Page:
Today KLM Royal Dutch Airlines announced to the Netherlands press that they were embarking upon a new relationship with Space Experience Curacao (SXC). KLM will be supporting future suborbital flights through purchases, inclusion in their frequent flyer program, inclusion in future KLM vacation packages to Curacao, and other yet-to-be-named support. The flights will be made on the XCOR Lynx suborbital spacecraft.
Last month SXC and XCOR Aerospace jointly announced the intent of SXC to lease a production version of the Lynx suborbital spacecraft, pending United States government approvals to station the vehicle on the island of Curacao in the Netherlands Antilles. With a planned start date in January 2014 SXC and now KLM will market and sell flights. XCOR will provide operational support for the vehicle at Space Port Curacao.
On the front page of De Telegraaf, the largest circulation Dutch newspaper, KLM Chief Executive Officer Peter Hartman said of the new relationship and suborbital spaceflight: "It is a fantastic project that totally fits the pioneering spirit of KLM." This history includes operating the longest regularly scheduled air service in the world throughout the 1920s, and opening their first transatlantic service in 1934 between Amsterdam and Curacao.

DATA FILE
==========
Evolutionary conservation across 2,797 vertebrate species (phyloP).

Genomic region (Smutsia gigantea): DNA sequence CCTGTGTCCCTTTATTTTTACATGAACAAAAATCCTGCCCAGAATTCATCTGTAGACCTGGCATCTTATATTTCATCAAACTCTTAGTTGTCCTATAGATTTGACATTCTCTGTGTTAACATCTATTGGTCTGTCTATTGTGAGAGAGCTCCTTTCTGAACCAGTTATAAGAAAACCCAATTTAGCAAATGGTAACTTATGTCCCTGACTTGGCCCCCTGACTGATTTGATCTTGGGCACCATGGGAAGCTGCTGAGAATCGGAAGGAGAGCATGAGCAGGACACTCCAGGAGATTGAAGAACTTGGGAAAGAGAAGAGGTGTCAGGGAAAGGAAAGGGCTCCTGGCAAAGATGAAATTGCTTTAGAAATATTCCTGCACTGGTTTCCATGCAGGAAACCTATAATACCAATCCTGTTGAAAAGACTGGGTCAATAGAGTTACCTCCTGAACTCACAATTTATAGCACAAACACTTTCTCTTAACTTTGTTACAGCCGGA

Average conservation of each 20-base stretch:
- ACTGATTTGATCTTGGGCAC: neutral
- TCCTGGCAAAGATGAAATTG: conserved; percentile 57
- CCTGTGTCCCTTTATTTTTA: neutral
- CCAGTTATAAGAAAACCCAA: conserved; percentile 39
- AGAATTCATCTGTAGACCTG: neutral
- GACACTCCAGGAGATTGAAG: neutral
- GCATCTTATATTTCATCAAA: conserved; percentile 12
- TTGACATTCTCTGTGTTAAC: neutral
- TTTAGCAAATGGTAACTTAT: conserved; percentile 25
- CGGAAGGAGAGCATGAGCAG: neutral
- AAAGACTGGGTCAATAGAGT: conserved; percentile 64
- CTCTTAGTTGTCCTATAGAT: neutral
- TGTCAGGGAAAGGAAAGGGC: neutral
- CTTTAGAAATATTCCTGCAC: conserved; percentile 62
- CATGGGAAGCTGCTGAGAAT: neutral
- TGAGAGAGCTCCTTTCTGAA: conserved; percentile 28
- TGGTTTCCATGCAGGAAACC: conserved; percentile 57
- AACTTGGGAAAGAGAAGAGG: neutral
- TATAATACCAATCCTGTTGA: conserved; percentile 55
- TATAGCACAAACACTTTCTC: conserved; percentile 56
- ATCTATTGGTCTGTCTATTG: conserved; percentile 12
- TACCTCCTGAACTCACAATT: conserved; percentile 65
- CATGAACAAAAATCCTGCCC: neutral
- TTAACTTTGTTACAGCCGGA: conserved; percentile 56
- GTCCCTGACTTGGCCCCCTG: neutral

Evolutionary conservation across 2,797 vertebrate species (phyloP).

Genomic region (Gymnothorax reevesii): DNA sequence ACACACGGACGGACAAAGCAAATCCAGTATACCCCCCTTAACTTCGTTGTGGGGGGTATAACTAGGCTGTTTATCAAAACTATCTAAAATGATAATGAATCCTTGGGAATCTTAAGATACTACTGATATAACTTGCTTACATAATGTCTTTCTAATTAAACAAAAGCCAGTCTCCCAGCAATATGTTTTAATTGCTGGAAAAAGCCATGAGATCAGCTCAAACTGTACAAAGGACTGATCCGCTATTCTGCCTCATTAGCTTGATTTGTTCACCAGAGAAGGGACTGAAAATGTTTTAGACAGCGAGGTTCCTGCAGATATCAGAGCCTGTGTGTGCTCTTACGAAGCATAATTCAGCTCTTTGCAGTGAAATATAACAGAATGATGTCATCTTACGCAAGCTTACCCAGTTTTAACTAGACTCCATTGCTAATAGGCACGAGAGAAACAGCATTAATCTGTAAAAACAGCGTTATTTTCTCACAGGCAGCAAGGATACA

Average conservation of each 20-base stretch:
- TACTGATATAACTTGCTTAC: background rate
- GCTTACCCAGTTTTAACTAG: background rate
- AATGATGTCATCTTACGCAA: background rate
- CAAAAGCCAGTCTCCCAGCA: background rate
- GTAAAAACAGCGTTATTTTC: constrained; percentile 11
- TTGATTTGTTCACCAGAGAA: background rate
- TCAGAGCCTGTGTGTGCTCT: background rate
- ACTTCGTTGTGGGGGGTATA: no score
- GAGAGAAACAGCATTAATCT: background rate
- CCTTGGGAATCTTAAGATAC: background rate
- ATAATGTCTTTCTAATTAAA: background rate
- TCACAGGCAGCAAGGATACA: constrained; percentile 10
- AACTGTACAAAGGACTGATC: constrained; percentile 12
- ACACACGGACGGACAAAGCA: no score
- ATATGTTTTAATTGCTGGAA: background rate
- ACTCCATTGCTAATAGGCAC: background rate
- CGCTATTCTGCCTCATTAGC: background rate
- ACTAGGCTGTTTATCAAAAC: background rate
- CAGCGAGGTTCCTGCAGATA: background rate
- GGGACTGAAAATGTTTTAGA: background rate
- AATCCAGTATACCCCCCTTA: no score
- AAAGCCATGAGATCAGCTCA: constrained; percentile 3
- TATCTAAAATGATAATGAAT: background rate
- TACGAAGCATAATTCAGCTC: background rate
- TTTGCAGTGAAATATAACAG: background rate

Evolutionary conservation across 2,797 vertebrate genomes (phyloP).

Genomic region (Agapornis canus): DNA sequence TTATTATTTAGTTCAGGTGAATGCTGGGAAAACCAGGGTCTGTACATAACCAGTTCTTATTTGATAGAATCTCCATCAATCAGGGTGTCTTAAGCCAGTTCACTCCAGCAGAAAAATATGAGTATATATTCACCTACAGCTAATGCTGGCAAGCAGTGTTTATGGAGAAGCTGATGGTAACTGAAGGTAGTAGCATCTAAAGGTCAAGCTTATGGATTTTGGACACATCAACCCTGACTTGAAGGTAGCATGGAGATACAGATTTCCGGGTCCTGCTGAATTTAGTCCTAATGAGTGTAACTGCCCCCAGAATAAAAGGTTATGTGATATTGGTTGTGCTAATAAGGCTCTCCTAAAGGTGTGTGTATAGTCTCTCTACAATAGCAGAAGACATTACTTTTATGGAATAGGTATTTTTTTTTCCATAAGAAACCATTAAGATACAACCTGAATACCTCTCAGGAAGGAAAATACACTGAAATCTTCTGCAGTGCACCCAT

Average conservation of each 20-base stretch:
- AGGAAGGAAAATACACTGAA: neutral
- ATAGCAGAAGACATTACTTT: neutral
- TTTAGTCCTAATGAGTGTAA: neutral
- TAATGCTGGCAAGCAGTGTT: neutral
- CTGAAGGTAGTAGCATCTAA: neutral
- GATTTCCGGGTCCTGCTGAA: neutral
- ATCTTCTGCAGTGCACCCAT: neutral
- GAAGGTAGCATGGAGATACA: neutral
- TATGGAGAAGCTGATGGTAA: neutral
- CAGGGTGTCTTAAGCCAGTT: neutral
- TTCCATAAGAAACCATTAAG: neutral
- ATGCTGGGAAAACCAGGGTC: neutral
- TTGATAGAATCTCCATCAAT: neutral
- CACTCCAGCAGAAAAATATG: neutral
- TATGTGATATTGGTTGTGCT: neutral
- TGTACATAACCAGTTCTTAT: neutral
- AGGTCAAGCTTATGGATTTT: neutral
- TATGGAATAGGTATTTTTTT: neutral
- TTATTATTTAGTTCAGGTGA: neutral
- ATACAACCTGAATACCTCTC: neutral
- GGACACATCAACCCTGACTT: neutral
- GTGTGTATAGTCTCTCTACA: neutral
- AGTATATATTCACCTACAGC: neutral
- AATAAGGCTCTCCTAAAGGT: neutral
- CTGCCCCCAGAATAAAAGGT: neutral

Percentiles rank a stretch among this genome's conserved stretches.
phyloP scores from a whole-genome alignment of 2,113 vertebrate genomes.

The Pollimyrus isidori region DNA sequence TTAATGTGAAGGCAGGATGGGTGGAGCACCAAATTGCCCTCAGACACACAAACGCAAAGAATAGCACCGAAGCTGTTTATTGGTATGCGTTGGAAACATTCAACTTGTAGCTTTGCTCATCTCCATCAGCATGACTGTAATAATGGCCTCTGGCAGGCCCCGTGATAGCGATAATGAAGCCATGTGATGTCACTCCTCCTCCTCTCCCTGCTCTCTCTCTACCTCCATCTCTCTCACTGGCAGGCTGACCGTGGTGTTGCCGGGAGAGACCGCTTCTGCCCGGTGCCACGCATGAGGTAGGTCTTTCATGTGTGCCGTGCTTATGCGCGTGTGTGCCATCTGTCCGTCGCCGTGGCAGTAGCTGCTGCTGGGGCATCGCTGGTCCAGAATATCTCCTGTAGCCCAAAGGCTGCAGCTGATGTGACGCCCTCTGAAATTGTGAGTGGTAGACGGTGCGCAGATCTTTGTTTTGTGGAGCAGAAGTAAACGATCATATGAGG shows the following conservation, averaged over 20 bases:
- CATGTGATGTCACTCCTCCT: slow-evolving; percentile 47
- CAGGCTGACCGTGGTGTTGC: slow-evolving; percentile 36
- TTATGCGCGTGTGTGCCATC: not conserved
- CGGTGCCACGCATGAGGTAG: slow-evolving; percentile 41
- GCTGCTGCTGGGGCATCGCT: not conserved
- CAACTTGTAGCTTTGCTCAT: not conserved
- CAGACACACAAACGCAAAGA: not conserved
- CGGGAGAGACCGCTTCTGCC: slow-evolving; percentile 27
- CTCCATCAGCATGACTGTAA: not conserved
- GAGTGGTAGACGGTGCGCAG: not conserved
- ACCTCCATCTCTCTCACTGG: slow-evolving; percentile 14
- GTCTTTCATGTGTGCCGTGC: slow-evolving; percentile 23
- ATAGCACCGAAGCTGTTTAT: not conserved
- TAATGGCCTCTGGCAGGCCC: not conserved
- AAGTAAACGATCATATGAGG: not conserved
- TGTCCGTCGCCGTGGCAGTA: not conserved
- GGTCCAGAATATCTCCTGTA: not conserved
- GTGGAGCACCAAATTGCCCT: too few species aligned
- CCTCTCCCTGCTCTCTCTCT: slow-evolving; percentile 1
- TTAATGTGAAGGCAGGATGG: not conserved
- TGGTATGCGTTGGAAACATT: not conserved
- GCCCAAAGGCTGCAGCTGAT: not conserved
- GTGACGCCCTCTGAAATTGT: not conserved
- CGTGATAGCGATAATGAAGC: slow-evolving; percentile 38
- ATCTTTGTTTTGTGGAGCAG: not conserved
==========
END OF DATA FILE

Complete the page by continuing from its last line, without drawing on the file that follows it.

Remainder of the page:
SXC Founder and former Royal Netherlands Air Force Chief of Staff Ben Droste referred to the exploration and entrepreneurial spirit the Dutch have demonstrated for over five centuries and noted their logical extension to space. "This is a project that completely fits our VOC tradition (Vereenigde Oostindische Compagnie, aka the Dutch East India Company). The Dutch have successfully traversed the world's seas, pioneered long distance air travel, and now have set our sights on space."
XCOR's CEO, Jeff Greason noted, "XCOR is very pleased that the market's acceptance of Lynx is accelerating. Our approach to space travel offers the simplicity, low cost structure, environmental sensitivity, history of accomplishment, and excitement that clients want in their spacecraft company."
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